Our working hypothesis was that participants would probably share less money when the recipient’s face was blurred; that the depersonalization filter would decrease their empathy. That would be a negative effect of such filters on human behavior. But depersonalization filters may also have positive effects in some situations. In job interviews, for example, it’s important not to let certain physical characteristics of the applicants influence the decision process. In the second game, the Money Allocation Game, players had to decide whether they would give money to an individual or an organization—in our case, the World Food Program. Again, some participants were shown a normal photo of the individual, while others saw a blurred version. We wanted to see whether depersonalization filters would lead to money being donated to an organization rather than given to an individual.
Philipp Lorenz-Spreen: The next study followed on from that. We used the same two games, but this time the participants saw a video of the recipient rather than a photo. We conducted the experiment live, which was quite a technological challenge. We had to program the filters and create a platform that allowed participants to interact and in which we were able to control which faces were blurred. Although we conducted the experiment without sound, it brought us one step closer to a situation that we all know from video calls, where the filter technology can already be implemented.
What did you find out? Were your concerns about this new technology confirmed?
Nils Köbis: We see support for our concerns, yes. In both experiments, participants playing the Dictator Game were less willing to share money with people whose faces were blurred. So the depersonalizing effect of the filters can result in people behaving less altruistically. In terms of whether the filters can have a positive effect, the results are less clear. In fact, we observed different effects across the experiments.
Philipp Lorenz-Spreen: To be able to draw clearer conclusions, we need to run follow-up experiments to investigate the effect further—potentially using augmented reality glasses or virtual worlds. In the future, augmented reality glasses may change reality by using filters to alter people’s perception of the environment in real time. Our studies showed that the effect of blurring people’s faces is stronger for video than for photos. Another possibility for a follow-up study would be to try out other filters—a beauty filter, for example, or one that makes it look as if you’re maintaining eye contact with the camera all the time. There are all kinds of possibilities.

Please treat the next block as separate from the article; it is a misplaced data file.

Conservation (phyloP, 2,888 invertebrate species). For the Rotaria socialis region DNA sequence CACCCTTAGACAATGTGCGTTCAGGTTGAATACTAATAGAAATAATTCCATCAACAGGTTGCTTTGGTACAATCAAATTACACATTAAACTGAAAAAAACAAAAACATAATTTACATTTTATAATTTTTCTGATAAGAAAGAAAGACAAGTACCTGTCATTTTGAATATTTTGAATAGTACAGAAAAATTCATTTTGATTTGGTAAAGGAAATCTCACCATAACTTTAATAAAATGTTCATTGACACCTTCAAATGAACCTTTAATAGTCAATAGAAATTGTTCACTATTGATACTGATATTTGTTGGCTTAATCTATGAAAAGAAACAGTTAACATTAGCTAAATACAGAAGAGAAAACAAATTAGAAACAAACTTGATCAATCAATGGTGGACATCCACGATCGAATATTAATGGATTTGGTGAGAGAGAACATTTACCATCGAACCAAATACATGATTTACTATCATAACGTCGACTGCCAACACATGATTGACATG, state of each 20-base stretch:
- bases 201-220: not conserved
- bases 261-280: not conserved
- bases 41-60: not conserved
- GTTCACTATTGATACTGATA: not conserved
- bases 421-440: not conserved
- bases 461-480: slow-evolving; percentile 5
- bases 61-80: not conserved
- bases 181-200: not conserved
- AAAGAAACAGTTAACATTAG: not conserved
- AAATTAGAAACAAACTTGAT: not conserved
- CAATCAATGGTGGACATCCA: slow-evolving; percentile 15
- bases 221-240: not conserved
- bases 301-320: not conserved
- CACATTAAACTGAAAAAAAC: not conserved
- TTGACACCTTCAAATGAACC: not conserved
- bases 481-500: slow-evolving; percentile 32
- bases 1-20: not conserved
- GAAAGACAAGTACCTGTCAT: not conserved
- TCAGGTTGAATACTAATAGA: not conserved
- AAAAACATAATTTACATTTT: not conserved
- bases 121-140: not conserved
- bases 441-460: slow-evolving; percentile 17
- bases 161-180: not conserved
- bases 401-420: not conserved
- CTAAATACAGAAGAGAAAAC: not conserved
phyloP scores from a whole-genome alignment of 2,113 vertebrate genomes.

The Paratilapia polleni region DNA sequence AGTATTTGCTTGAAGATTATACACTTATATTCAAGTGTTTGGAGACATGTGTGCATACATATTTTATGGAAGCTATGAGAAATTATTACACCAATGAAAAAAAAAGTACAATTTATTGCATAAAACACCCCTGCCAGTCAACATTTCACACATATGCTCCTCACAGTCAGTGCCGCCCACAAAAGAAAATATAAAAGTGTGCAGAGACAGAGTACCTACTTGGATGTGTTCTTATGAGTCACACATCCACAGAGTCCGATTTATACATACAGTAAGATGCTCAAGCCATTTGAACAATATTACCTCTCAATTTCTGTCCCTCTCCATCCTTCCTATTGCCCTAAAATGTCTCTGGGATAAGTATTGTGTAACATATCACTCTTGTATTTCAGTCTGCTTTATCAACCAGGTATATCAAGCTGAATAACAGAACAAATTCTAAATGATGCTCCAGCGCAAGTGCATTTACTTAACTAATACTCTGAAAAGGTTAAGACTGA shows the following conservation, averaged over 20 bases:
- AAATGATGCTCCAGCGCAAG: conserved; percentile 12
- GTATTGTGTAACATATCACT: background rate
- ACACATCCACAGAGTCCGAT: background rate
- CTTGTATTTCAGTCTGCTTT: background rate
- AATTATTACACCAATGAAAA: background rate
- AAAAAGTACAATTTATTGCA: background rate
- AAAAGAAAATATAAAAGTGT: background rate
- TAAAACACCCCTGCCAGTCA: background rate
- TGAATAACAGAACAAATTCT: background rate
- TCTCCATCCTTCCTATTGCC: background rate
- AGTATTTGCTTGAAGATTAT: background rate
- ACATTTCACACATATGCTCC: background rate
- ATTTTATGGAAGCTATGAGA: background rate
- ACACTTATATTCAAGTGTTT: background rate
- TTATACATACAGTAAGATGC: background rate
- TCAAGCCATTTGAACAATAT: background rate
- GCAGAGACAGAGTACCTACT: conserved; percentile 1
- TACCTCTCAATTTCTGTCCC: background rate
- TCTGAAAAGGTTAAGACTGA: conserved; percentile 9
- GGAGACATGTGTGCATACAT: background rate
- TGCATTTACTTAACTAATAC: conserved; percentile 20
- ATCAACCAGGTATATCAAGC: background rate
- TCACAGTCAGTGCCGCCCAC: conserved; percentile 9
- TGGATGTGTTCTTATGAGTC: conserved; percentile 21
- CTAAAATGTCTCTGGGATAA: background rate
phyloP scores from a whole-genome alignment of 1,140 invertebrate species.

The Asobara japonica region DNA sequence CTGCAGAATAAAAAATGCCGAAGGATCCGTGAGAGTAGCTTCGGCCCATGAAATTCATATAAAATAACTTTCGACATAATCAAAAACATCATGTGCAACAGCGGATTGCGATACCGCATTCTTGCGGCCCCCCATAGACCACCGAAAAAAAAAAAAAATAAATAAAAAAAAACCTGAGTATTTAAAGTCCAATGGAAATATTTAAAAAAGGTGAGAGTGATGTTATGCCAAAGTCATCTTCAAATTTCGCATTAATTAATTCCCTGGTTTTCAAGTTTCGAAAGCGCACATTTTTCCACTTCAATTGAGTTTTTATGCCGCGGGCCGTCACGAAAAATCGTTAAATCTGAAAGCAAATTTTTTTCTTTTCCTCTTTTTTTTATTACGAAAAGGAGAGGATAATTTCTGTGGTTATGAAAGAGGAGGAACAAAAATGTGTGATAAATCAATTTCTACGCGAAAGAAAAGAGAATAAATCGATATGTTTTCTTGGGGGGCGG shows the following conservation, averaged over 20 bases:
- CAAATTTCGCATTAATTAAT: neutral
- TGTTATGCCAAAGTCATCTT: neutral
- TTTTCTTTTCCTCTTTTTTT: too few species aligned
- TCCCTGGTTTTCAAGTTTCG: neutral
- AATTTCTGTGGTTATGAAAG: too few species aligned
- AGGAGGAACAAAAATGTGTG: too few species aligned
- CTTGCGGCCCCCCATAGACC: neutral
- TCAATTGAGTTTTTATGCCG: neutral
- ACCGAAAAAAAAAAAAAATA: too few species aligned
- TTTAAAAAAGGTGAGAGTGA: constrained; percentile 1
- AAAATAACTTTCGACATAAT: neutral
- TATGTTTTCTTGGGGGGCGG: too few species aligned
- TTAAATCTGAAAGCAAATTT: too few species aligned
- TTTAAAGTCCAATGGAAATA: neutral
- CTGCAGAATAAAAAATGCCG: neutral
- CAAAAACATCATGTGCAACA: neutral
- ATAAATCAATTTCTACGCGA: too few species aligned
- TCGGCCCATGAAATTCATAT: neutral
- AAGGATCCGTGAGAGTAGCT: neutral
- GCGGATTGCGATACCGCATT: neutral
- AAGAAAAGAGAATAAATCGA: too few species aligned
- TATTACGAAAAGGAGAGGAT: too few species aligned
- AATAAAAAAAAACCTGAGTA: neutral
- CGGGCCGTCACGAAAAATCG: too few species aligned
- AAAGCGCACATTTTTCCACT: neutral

What are the implications for the regulation of new media?
Nils Köbis: Tools of this kind are typically developed and launched by companies with economic interests in mind. And the mindset in Silicon Valley is to innovate first and ask for forgiveness later. ChatGPT is a prime example. It was rolled out without any form of impact assessment and people are already using it by the millions, even though some of the output it produces is absolute rubbish. So the question is, what do we do now?
Philipp Lorenz-Spreen: I’ve been looking into regulation issues in the context of the Digital Services Act—a new European Union regulation intended to control the influence of online platforms. For social media, at least, companies will have to submit risk reports—but only after the fact. They’ll be required to report what has happened on their platform, which new functionalities they’ve introduced, and the effects they have had on user behavior. What’s missing is prevention. In medicine, drugs have to be tested rigorously before being released to the market. In the same way, I argue, we need to test the potential harms of at least some technologies before allowing them to be introduced on a broader population level.
Nils Köbis: For example, there’s the question of how social media impacts the mental health of teenagers. What are the effects of a like button on the teenage mind? If we had looked ahead from the outset and done research on the topic, we could have intervened earlier.
What other science fiction science topics are you interested in?
Philipp Lorenz-Spreen: I’m interested in the algorithms used by social media to determine which content is displayed first. At the moment, I’m running experiments to try out alternative sorting algorithms. I’m taking the science fiction science approach, that is, stepping away from the status quo for a moment and considering how the algorithms could be better designed in the future.
Nils Köbis: In the Center for Humans and Machines, that’s already one of our basic principles: A lot of our research starts in the here and now and looks to the future. The Blurry Face project is part of a larger research area on AI-mediated communication. We’re looking at AI systems that are increasingly acting independently, such as online text tools. What does it do with people when they communicate through texts that they didn’t actually write themselves? What could a regulation framework look like? For example, should there be an automatic notification that the text wasn’t written by a human being?
What’s next for the Blurry Face project?
Philipp Lorenz-Spreen: We’re going to try to bring the idea to an even more realistic setting and have participants interact with each other in three-dimensional space, with filters changing their appearance.
Research Project in Brief
Topic: AI-mediated communication and its impact on interpersonal trust and cooperation
Researchers: Nils Köbis (Senior Research Scientist, Center for Humans and Machines), Philipp Lorenz-Spreen (Research Scientist, Center for Adaptive Rationality)
Funding: Max Planck Society